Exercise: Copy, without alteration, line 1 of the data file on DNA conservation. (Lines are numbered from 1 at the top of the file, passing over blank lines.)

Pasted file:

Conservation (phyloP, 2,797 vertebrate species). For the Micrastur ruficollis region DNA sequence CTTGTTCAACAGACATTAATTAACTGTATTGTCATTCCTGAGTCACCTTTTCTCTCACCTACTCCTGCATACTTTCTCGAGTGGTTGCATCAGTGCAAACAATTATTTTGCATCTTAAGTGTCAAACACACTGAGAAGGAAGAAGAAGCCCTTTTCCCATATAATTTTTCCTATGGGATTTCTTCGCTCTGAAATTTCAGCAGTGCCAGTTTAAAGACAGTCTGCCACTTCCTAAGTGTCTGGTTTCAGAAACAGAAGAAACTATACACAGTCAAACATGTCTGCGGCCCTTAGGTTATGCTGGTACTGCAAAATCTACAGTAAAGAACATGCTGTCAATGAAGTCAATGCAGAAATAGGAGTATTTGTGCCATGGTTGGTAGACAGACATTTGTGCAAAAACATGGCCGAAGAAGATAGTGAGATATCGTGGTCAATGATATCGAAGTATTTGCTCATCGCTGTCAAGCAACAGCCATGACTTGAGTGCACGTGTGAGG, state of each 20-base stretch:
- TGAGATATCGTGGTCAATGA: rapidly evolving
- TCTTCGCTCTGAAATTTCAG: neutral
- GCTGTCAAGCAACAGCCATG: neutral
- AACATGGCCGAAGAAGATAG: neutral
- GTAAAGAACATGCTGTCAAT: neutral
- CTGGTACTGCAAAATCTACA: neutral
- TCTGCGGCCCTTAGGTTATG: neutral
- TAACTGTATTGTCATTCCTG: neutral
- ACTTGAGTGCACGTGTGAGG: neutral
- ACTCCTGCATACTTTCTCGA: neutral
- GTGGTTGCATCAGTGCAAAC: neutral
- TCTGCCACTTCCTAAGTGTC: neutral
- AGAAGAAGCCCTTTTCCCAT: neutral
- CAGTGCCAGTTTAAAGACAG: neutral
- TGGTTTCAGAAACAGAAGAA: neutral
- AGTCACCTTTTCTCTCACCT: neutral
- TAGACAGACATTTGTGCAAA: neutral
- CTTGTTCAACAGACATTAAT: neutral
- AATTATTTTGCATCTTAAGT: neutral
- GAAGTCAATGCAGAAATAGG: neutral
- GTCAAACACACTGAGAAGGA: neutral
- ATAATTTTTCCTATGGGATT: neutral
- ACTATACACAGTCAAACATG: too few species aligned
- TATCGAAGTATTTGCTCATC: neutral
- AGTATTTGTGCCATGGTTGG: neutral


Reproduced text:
Conservation (phyloP, 2,797 vertebrate species). For the Micrastur ruficollis region DNA sequence CTTGTTCAACAGACATTAATTAACTGTATTGTCATTCCTGAGTCACCTTTTCTCTCACCTACTCCTGCATACTTTCTCGAGTGGTTGCATCAGTGCAAACAATTATTTTGCATCTTAAGTGTCAAACACACTGAGAAGGAAGAAGAAGCCCTTTTCCCATATAATTTTTCCTATGGGATTTCTTCGCTCTGAAATTTCAGCAGTGCCAGTTTAAAGACAGTCTGCCACTTCCTAAGTGTCTGGTTTCAGAAACAGAAGAAACTATACACAGTCAAACATGTCTGCGGCCCTTAGGTTATGCTGGTACTGCAAAATCTACAGTAAAGAACATGCTGTCAATGAAGTCAATGCAGAAATAGGAGTATTTGTGCCATGGTTGGTAGACAGACATTTGTGCAAAAACATGGCCGAAGAAGATAGTGAGATATCGTGGTCAATGATATCGAAGTATTTGCTCATCGCTGTCAAGCAACAGCCATGACTTGAGTGCACGTGTGAGG, state of each 20-base stretch: